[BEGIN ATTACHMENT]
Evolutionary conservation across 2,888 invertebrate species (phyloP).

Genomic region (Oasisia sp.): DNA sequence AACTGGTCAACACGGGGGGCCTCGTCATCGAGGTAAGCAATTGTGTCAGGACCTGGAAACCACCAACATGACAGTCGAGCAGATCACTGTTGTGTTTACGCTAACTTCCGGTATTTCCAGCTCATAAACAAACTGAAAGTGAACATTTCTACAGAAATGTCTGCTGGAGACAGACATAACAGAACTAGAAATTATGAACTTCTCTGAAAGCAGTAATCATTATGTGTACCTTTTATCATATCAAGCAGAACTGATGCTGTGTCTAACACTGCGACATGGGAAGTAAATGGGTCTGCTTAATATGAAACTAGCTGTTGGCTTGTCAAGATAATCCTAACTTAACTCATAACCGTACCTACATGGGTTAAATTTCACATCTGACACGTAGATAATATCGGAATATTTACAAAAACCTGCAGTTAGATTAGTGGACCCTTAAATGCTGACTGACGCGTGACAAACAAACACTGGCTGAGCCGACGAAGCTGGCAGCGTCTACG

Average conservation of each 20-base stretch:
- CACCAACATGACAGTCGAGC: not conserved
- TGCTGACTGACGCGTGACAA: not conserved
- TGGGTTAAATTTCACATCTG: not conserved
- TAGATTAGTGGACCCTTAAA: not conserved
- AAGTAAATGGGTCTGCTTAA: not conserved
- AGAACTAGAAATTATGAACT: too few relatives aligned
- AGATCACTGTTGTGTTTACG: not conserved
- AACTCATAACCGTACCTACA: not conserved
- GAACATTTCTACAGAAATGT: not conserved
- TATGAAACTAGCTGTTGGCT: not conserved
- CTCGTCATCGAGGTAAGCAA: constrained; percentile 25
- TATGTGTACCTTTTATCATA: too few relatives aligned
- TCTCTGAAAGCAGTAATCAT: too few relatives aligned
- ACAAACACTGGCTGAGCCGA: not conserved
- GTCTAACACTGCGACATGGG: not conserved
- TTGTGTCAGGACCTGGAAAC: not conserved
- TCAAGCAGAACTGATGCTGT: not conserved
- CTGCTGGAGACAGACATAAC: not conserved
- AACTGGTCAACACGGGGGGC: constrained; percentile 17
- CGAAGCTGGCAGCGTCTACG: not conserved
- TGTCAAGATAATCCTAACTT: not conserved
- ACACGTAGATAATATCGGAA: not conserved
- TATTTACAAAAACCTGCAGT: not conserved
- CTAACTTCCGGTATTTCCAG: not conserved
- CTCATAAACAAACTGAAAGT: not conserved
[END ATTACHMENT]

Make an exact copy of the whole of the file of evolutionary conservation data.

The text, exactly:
Evolutionary conservation across 2,888 invertebrate species (phyloP).

Genomic region (Oasisia sp.): DNA sequence AACTGGTCAACACGGGGGGCCTCGTCATCGAGGTAAGCAATTGTGTCAGGACCTGGAAACCACCAACATGACAGTCGAGCAGATCACTGTTGTGTTTACGCTAACTTCCGGTATTTCCAGCTCATAAACAAACTGAAAGTGAACATTTCTACAGAAATGTCTGCTGGAGACAGACATAACAGAACTAGAAATTATGAACTTCTCTGAAAGCAGTAATCATTATGTGTACCTTTTATCATATCAAGCAGAACTGATGCTGTGTCTAACACTGCGACATGGGAAGTAAATGGGTCTGCTTAATATGAAACTAGCTGTTGGCTTGTCAAGATAATCCTAACTTAACTCATAACCGTACCTACATGGGTTAAATTTCACATCTGACACGTAGATAATATCGGAATATTTACAAAAACCTGCAGTTAGATTAGTGGACCCTTAAATGCTGACTGACGCGTGACAAACAAACACTGGCTGAGCCGACGAAGCTGGCAGCGTCTACG

Average conservation of each 20-base stretch:
- CACCAACATGACAGTCGAGC: not conserved
- TGCTGACTGACGCGTGACAA: not conserved
- TGGGTTAAATTTCACATCTG: not conserved
- TAGATTAGTGGACCCTTAAA: not conserved
- AAGTAAATGGGTCTGCTTAA: not conserved
- AGAACTAGAAATTATGAACT: too few relatives aligned
- AGATCACTGTTGTGTTTACG: not conserved
- AACTCATAACCGTACCTACA: not conserved
- GAACATTTCTACAGAAATGT: not conserved
- TATGAAACTAGCTGTTGGCT: not conserved
- CTCGTCATCGAGGTAAGCAA: constrained; percentile 25
- TATGTGTACCTTTTATCATA: too few relatives aligned
- TCTCTGAAAGCAGTAATCAT: too few relatives aligned
- ACAAACACTGGCTGAGCCGA: not conserved
- GTCTAACACTGCGACATGGG: not conserved
- TTGTGTCAGGACCTGGAAAC: not conserved
- TCAAGCAGAACTGATGCTGT: not conserved
- CTGCTGGAGACAGACATAAC: not conserved
- AACTGGTCAACACGGGGGGC: constrained; percentile 17
- CGAAGCTGGCAGCGTCTACG: not conserved
- TGTCAAGATAATCCTAACTT: not conserved
- ACACGTAGATAATATCGGAA: not conserved
- TATTTACAAAAACCTGCAGT: not conserved
- CTAACTTCCGGTATTTCCAG: not conserved
- CTCATAAACAAACTGAAAGT: not conserved